Tuesday, August 14, 2012

  • Egypt’s Morsi Ousts Top Generals, But Key Military Insiders Tapped to Fill the Gaps

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    In a major shakeup, Egypt’s new president, Mohamed Morsi, dismissed the country’s two top generals over the weekend, Field Marshal Hussein Tantawi and military Chief of Staff Sami Enan. Morsi also quashed the army’s recent constitutional declaration that had curbed the new leader’s powers. "What’s, I think, most important to realize is that all of the new appointments came from within the Supreme Council of the Armed Forces," Democracy Now! correspondent Sharif Abdel Kouddous says from Cairo. "These weren’t outsiders that came in to replace them." [includes rush transcript]

  • Sharif Abdel Kouddous on Zabadani, a Syrian Town Under Siege with No End in Sight

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    Sharif Abdel Kouddous reports on his recent trip to Zabadani, a besieged Syrian town near the Lebanon border. "[Zabadani] is basically waiting for some kind of solution to happen and is yet really on the receiving end of the majority of the violence," says Kouddous, whose latest article, "On the Ground in Zabadani, a Syrian Town in Revolt," was published in The Nation on Monday. [includes rush transcript]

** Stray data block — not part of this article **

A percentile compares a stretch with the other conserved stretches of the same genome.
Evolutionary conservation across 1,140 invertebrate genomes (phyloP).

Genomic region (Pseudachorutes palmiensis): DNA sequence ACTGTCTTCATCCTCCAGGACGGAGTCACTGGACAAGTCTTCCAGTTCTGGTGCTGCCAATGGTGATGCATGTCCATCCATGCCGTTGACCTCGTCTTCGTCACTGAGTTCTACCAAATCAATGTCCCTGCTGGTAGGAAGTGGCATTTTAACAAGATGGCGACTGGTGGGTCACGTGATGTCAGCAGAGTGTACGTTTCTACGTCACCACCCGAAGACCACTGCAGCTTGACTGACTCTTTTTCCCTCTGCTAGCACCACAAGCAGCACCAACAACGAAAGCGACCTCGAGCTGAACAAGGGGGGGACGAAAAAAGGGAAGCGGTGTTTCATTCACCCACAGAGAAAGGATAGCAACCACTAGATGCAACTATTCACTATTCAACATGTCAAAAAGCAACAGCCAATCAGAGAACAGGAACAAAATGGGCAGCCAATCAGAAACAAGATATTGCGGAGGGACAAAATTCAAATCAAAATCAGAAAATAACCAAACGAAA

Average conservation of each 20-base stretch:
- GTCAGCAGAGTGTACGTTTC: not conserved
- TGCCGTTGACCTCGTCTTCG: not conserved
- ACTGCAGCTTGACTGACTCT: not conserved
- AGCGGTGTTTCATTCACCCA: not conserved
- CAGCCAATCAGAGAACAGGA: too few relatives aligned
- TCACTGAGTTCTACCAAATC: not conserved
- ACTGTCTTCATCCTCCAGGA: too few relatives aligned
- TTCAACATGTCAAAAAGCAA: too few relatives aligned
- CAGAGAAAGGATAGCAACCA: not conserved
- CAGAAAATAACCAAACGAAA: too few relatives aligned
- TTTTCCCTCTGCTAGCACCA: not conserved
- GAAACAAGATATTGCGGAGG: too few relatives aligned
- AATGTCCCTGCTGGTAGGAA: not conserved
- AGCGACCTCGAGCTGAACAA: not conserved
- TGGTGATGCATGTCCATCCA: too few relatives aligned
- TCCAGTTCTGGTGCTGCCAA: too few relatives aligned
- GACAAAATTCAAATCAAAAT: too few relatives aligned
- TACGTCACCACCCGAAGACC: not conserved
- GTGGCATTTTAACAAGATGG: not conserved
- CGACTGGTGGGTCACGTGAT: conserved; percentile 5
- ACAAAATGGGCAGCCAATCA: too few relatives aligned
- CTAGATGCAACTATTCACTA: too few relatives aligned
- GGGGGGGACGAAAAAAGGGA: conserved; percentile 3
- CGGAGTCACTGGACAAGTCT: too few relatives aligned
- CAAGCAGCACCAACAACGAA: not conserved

• Scholar Omar Dahi on the Economic and Human Toll of Syria’s Worsening Refugee Crisis

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    The escalating conflict in Syria has magnified the refugee crisis, both internally and in neighboring countries. More than 4,000 people entered Turkey in recent days, bringing the total number of Syrian refugees there close to 60,000. There are tens of thousands of Syrian refugees in neighboring Lebanon as well. As the crisis deepens, we’re joined by Omar Dahi, assistant professor of economics at Hampshire College. Born and raised in Syria, Dahi has just returned from a research trip to Lebanon looking at the consequences of the Syrian uprising, including the impact on refugees. [includes rush transcript]

  • Paul Ryan’s Hometown of Janesville, WI Recovers with Federal Aid GOP VP Candidate Claims to Oppose

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    With Republican Rep. Paul Ryan joining the Republican ticket for the White House, his hometown of Janesville, Wisconsin, is now in the national spotlight. Thousands have struggled with unemployment in Janesville since General Motors shut down its century-old plant there in 2008, causing mass layoffs. As the town tries to get back on its feet, Ryan has said Janesville has become a microcosm for the economic woes facing the nation. But much of its economic recovery is in fact due, in part, to money from President Obama’s stimulus package and other federal grants. We speak to Brad Lichtenstein, director of the new documentary, "As Goes Janesville," which follows the lives of laid-off GM workers who try to reinvent themselves through federally funded job training programs or by moving to work at other GM factories that stayed open after the auto industry bailout. We also play excerpts and outtakes from the film, including interviews with Ryan that did not make the final cut. [includes rush transcript]